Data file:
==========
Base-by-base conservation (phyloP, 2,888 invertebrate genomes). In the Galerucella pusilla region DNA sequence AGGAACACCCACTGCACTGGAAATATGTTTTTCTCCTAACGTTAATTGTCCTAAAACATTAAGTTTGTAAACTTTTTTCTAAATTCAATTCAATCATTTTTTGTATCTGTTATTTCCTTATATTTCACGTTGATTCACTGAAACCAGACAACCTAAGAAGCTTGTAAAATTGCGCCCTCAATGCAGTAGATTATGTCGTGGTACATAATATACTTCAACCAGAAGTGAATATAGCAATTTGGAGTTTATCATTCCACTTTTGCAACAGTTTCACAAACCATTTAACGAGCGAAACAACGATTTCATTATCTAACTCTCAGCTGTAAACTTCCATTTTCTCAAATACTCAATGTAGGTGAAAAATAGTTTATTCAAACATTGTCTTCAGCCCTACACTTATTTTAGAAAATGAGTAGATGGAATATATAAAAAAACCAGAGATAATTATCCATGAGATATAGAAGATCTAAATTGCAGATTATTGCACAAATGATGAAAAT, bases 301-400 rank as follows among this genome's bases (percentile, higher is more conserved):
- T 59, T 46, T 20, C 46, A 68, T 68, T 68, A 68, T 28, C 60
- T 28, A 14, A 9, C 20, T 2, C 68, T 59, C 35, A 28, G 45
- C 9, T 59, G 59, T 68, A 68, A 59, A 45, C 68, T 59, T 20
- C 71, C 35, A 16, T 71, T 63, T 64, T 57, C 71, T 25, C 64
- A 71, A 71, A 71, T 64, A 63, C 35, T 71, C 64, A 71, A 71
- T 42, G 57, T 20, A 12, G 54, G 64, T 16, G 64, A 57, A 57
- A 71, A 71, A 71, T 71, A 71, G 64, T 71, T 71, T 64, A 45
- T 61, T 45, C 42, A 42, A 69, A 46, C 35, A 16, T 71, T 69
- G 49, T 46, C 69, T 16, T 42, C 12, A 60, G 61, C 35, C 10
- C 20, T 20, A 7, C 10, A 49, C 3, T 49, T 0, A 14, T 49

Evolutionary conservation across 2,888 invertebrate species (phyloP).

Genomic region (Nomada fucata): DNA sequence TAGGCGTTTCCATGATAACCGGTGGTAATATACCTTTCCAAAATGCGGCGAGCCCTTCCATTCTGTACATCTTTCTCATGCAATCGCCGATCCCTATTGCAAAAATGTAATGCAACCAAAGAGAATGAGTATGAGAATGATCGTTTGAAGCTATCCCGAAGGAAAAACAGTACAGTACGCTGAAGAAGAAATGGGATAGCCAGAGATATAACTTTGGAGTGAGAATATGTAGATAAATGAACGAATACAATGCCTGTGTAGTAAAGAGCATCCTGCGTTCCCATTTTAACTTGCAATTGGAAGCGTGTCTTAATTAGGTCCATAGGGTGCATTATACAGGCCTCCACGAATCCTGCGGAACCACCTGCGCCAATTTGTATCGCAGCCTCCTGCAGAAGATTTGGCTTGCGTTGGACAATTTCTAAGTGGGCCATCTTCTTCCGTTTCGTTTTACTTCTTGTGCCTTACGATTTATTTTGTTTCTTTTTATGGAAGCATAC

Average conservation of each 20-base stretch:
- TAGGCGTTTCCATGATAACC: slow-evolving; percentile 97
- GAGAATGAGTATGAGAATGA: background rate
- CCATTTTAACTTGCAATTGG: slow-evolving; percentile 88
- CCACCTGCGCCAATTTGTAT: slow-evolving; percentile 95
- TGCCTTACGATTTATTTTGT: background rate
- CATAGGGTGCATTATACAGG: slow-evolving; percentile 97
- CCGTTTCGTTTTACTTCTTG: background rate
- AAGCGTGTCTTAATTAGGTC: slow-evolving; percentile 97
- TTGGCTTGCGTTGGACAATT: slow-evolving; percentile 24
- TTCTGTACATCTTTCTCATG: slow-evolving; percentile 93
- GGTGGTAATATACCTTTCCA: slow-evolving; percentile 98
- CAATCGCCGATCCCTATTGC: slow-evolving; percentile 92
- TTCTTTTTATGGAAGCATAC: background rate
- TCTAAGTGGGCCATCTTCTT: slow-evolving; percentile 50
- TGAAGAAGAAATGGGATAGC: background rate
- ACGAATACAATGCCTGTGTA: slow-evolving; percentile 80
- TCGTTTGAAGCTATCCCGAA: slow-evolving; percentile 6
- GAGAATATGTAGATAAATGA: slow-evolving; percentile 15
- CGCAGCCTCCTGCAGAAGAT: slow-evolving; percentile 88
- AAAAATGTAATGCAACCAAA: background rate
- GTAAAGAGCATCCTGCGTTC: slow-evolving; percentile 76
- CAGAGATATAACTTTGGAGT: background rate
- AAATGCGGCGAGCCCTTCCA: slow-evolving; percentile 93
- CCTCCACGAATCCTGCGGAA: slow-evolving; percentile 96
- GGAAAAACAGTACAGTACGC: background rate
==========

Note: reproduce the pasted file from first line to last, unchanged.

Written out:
Base-by-base conservation (phyloP, 2,888 invertebrate genomes). In the Galerucella pusilla region DNA sequence AGGAACACCCACTGCACTGGAAATATGTTTTTCTCCTAACGTTAATTGTCCTAAAACATTAAGTTTGTAAACTTTTTTCTAAATTCAATTCAATCATTTTTTGTATCTGTTATTTCCTTATATTTCACGTTGATTCACTGAAACCAGACAACCTAAGAAGCTTGTAAAATTGCGCCCTCAATGCAGTAGATTATGTCGTGGTACATAATATACTTCAACCAGAAGTGAATATAGCAATTTGGAGTTTATCATTCCACTTTTGCAACAGTTTCACAAACCATTTAACGAGCGAAACAACGATTTCATTATCTAACTCTCAGCTGTAAACTTCCATTTTCTCAAATACTCAATGTAGGTGAAAAATAGTTTATTCAAACATTGTCTTCAGCCCTACACTTATTTTAGAAAATGAGTAGATGGAATATATAAAAAAACCAGAGATAATTATCCATGAGATATAGAAGATCTAAATTGCAGATTATTGCACAAATGATGAAAAT, bases 301-400 rank as follows among this genome's bases (percentile, higher is more conserved):
- T 59, T 46, T 20, C 46, A 68, T 68, T 68, A 68, T 28, C 60
- T 28, A 14, A 9, C 20, T 2, C 68, T 59, C 35, A 28, G 45
- C 9, T 59, G 59, T 68, A 68, A 59, A 45, C 68, T 59, T 20
- C 71, C 35, A 16, T 71, T 63, T 64, T 57, C 71, T 25, C 64
- A 71, A 71, A 71, T 64, A 63, C 35, T 71, C 64, A 71, A 71
- T 42, G 57, T 20, A 12, G 54, G 64, T 16, G 64, A 57, A 57
- A 71, A 71, A 71, T 71, A 71, G 64, T 71, T 71, T 64, A 45
- T 61, T 45, C 42, A 42, A 69, A 46, C 35, A 16, T 71, T 69
- G 49, T 46, C 69, T 16, T 42, C 12, A 60, G 61, C 35, C 10
- C 20, T 20, A 7, C 10, A 49, C 3, T 49, T 0, A 14, T 49

Evolutionary conservation across 2,888 invertebrate species (phyloP).

Genomic region (Nomada fucata): DNA sequence TAGGCGTTTCCATGATAACCGGTGGTAATATACCTTTCCAAAATGCGGCGAGCCCTTCCATTCTGTACATCTTTCTCATGCAATCGCCGATCCCTATTGCAAAAATGTAATGCAACCAAAGAGAATGAGTATGAGAATGATCGTTTGAAGCTATCCCGAAGGAAAAACAGTACAGTACGCTGAAGAAGAAATGGGATAGCCAGAGATATAACTTTGGAGTGAGAATATGTAGATAAATGAACGAATACAATGCCTGTGTAGTAAAGAGCATCCTGCGTTCCCATTTTAACTTGCAATTGGAAGCGTGTCTTAATTAGGTCCATAGGGTGCATTATACAGGCCTCCACGAATCCTGCGGAACCACCTGCGCCAATTTGTATCGCAGCCTCCTGCAGAAGATTTGGCTTGCGTTGGACAATTTCTAAGTGGGCCATCTTCTTCCGTTTCGTTTTACTTCTTGTGCCTTACGATTTATTTTGTTTCTTTTTATGGAAGCATAC

Average conservation of each 20-base stretch:
- TAGGCGTTTCCATGATAACC: slow-evolving; percentile 97
- GAGAATGAGTATGAGAATGA: background rate
- CCATTTTAACTTGCAATTGG: slow-evolving; percentile 88
- CCACCTGCGCCAATTTGTAT: slow-evolving; percentile 95
- TGCCTTACGATTTATTTTGT: background rate
- CATAGGGTGCATTATACAGG: slow-evolving; percentile 97
- CCGTTTCGTTTTACTTCTTG: background rate
- AAGCGTGTCTTAATTAGGTC: slow-evolving; percentile 97
- TTGGCTTGCGTTGGACAATT: slow-evolving; percentile 24
- TTCTGTACATCTTTCTCATG: slow-evolving; percentile 93
- GGTGGTAATATACCTTTCCA: slow-evolving; percentile 98
- CAATCGCCGATCCCTATTGC: slow-evolving; percentile 92
- TTCTTTTTATGGAAGCATAC: background rate
- TCTAAGTGGGCCATCTTCTT: slow-evolving; percentile 50
- TGAAGAAGAAATGGGATAGC: background rate
- ACGAATACAATGCCTGTGTA: slow-evolving; percentile 80
- TCGTTTGAAGCTATCCCGAA: slow-evolving; percentile 6
- GAGAATATGTAGATAAATGA: slow-evolving; percentile 15
- CGCAGCCTCCTGCAGAAGAT: slow-evolving; percentile 88
- AAAAATGTAATGCAACCAAA: background rate
- GTAAAGAGCATCCTGCGTTC: slow-evolving; percentile 76
- CAGAGATATAACTTTGGAGT: background rate
- AAATGCGGCGAGCCCTTCCA: slow-evolving; percentile 93
- CCTCCACGAATCCTGCGGAA: slow-evolving; percentile 96
- GGAAAAACAGTACAGTACGC: background rate